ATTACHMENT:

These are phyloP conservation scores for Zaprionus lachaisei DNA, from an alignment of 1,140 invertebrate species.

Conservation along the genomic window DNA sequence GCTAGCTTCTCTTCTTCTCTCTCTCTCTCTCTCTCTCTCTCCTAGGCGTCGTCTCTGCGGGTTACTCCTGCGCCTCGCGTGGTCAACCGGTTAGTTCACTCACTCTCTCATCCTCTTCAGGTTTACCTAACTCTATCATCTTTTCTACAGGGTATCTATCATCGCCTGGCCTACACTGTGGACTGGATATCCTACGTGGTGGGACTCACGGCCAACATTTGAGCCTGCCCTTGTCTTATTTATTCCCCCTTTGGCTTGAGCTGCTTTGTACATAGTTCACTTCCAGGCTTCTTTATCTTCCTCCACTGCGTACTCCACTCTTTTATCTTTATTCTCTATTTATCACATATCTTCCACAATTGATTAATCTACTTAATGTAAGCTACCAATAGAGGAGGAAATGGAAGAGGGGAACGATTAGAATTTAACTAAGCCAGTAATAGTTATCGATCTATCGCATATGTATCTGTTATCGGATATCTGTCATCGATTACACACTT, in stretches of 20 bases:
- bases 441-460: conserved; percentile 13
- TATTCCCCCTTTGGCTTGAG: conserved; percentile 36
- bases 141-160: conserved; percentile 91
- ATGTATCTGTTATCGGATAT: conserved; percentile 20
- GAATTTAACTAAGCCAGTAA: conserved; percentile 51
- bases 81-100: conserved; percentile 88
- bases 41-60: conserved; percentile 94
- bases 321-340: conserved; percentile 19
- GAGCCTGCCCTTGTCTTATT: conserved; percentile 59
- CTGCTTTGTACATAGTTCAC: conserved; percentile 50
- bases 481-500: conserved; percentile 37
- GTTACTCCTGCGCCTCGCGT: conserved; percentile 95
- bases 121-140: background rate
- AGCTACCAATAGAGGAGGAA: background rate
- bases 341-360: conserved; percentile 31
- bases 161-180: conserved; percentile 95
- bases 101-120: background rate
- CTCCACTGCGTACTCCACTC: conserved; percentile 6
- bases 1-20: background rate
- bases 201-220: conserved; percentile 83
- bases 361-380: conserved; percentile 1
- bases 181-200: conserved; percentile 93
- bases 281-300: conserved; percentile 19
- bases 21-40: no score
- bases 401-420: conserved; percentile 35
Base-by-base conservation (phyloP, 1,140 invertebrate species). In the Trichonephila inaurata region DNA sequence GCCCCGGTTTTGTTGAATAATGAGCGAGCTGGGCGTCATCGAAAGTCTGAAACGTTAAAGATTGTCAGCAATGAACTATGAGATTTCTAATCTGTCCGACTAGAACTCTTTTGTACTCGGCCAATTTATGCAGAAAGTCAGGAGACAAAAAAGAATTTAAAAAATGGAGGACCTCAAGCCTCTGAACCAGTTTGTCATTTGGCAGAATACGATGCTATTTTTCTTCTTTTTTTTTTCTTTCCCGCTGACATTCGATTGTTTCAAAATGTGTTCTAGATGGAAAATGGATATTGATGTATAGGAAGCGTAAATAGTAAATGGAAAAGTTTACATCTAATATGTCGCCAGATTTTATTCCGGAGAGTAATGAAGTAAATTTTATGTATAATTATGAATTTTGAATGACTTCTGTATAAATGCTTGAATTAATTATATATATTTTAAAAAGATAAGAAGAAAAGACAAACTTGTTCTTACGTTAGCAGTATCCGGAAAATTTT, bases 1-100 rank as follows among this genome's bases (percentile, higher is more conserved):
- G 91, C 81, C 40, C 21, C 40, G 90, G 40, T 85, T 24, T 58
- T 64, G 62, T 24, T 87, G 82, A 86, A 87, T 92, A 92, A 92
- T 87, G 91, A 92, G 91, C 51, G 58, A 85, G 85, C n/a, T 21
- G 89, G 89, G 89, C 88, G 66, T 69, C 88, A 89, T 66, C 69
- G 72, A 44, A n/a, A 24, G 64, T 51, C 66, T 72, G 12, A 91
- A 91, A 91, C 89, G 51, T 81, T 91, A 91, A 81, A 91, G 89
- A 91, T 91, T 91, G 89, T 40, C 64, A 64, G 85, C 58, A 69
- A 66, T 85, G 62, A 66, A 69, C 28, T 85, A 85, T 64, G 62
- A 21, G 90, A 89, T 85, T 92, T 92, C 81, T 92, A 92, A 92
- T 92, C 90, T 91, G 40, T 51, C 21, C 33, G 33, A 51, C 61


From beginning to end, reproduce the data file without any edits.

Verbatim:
These are phyloP conservation scores for Zaprionus lachaisei DNA, from an alignment of 1,140 invertebrate species.

Conservation along the genomic window DNA sequence GCTAGCTTCTCTTCTTCTCTCTCTCTCTCTCTCTCTCTCTCCTAGGCGTCGTCTCTGCGGGTTACTCCTGCGCCTCGCGTGGTCAACCGGTTAGTTCACTCACTCTCTCATCCTCTTCAGGTTTACCTAACTCTATCATCTTTTCTACAGGGTATCTATCATCGCCTGGCCTACACTGTGGACTGGATATCCTACGTGGTGGGACTCACGGCCAACATTTGAGCCTGCCCTTGTCTTATTTATTCCCCCTTTGGCTTGAGCTGCTTTGTACATAGTTCACTTCCAGGCTTCTTTATCTTCCTCCACTGCGTACTCCACTCTTTTATCTTTATTCTCTATTTATCACATATCTTCCACAATTGATTAATCTACTTAATGTAAGCTACCAATAGAGGAGGAAATGGAAGAGGGGAACGATTAGAATTTAACTAAGCCAGTAATAGTTATCGATCTATCGCATATGTATCTGTTATCGGATATCTGTCATCGATTACACACTT, in stretches of 20 bases:
- bases 441-460: conserved; percentile 13
- TATTCCCCCTTTGGCTTGAG: conserved; percentile 36
- bases 141-160: conserved; percentile 91
- ATGTATCTGTTATCGGATAT: conserved; percentile 20
- GAATTTAACTAAGCCAGTAA: conserved; percentile 51
- bases 81-100: conserved; percentile 88
- bases 41-60: conserved; percentile 94
- bases 321-340: conserved; percentile 19
- GAGCCTGCCCTTGTCTTATT: conserved; percentile 59
- CTGCTTTGTACATAGTTCAC: conserved; percentile 50
- bases 481-500: conserved; percentile 37
- GTTACTCCTGCGCCTCGCGT: conserved; percentile 95
- bases 121-140: background rate
- AGCTACCAATAGAGGAGGAA: background rate
- bases 341-360: conserved; percentile 31
- bases 161-180: conserved; percentile 95
- bases 101-120: background rate
- CTCCACTGCGTACTCCACTC: conserved; percentile 6
- bases 1-20: background rate
- bases 201-220: conserved; percentile 83
- bases 361-380: conserved; percentile 1
- bases 181-200: conserved; percentile 93
- bases 281-300: conserved; percentile 19
- bases 21-40: no score
- bases 401-420: conserved; percentile 35
Base-by-base conservation (phyloP, 1,140 invertebrate species). In the Trichonephila inaurata region DNA sequence GCCCCGGTTTTGTTGAATAATGAGCGAGCTGGGCGTCATCGAAAGTCTGAAACGTTAAAGATTGTCAGCAATGAACTATGAGATTTCTAATCTGTCCGACTAGAACTCTTTTGTACTCGGCCAATTTATGCAGAAAGTCAGGAGACAAAAAAGAATTTAAAAAATGGAGGACCTCAAGCCTCTGAACCAGTTTGTCATTTGGCAGAATACGATGCTATTTTTCTTCTTTTTTTTTTCTTTCCCGCTGACATTCGATTGTTTCAAAATGTGTTCTAGATGGAAAATGGATATTGATGTATAGGAAGCGTAAATAGTAAATGGAAAAGTTTACATCTAATATGTCGCCAGATTTTATTCCGGAGAGTAATGAAGTAAATTTTATGTATAATTATGAATTTTGAATGACTTCTGTATAAATGCTTGAATTAATTATATATATTTTAAAAAGATAAGAAGAAAAGACAAACTTGTTCTTACGTTAGCAGTATCCGGAAAATTTT, bases 1-100 rank as follows among this genome's bases (percentile, higher is more conserved):
- G 91, C 81, C 40, C 21, C 40, G 90, G 40, T 85, T 24, T 58
- T 64, G 62, T 24, T 87, G 82, A 86, A 87, T 92, A 92, A 92
- T 87, G 91, A 92, G 91, C 51, G 58, A 85, G 85, C n/a, T 21
- G 89, G 89, G 89, C 88, G 66, T 69, C 88, A 89, T 66, C 69
- G 72, A 44, A n/a, A 24, G 64, T 51, C 66, T 72, G 12, A 91
- A 91, A 91, C 89, G 51, T 81, T 91, A 91, A 81, A 91, G 89
- A 91, T 91, T 91, G 89, T 40, C 64, A 64, G 85, C 58, A 69
- A 66, T 85, G 62, A 66, A 69, C 28, T 85, A 85, T 64, G 62
- A 21, G 90, A 89, T 85, T 92, T 92, C 81, T 92, A 92, A 92
- T 92, C 90, T 91, G 40, T 51, C 21, C 33, G 33, A 51, C 61